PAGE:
Grand Unification

Einstein ended his career attempting to unify the mathematical theories of electromagnetism and general relativity. His effort, while ultimately fruitless, was motivated by the faith that since everything that we observe about nature happens at the same time, there must be one consistent set of equations that demonstrate the feasibility of the universe around us. That theory should be invariant under mathematical transformations. It was the consideration of these transformations that led Einstein to special and general relativity. Strangely, Einstein did not consider these ideas to be "revolutionary": they appeared to him to be a natural extension of the work of others.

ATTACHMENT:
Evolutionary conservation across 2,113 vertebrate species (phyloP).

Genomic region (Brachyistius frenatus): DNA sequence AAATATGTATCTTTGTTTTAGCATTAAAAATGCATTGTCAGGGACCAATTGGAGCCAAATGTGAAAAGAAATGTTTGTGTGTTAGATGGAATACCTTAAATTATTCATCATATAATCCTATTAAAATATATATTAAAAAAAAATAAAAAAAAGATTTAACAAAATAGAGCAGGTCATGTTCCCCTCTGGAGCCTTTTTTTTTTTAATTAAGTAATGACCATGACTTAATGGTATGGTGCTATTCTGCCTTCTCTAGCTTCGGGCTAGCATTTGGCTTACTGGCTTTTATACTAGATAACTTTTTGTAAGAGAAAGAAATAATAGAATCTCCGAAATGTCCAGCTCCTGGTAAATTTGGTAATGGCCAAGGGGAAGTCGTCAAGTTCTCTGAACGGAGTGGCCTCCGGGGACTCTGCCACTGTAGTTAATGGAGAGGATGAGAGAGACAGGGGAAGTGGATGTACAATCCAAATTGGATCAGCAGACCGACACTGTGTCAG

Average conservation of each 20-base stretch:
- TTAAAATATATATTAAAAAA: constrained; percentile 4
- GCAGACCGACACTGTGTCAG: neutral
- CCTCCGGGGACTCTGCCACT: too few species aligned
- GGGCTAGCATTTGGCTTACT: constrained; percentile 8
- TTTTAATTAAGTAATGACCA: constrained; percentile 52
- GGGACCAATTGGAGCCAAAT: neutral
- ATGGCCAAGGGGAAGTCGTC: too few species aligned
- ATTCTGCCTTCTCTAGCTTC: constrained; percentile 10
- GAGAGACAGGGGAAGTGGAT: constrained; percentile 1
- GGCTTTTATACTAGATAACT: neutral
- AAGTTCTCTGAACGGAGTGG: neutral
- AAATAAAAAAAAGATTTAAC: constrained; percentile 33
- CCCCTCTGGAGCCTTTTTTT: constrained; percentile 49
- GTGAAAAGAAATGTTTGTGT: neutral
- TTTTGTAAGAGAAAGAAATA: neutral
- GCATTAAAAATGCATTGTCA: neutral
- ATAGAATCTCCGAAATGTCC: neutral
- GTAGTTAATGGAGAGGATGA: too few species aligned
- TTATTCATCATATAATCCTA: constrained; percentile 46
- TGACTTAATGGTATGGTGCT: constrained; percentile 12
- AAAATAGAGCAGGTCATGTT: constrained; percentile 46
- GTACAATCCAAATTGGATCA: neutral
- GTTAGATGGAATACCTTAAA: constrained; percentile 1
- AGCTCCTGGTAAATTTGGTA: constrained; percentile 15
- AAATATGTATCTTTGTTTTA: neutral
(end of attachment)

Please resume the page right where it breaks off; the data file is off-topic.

However, the idea of mathematical invariance subsequently took a powerful hold over the community of theoretical physicists. The power of mathematical invariance is seductive. It is a healthy constraint on the imaginations of young theorists, particularly as the investment in new physics facilities has blown through decades and billions of dollars.

Along with the frame invariance of relativity, particle theory has adopted a few other principles to guide its search for a "grand unification": a theory that integrates all known physics. We list these below.

There are certain mathematical constraints that were required for a successful unification. These include:

Neither of these last two assertions is directly falsifiable.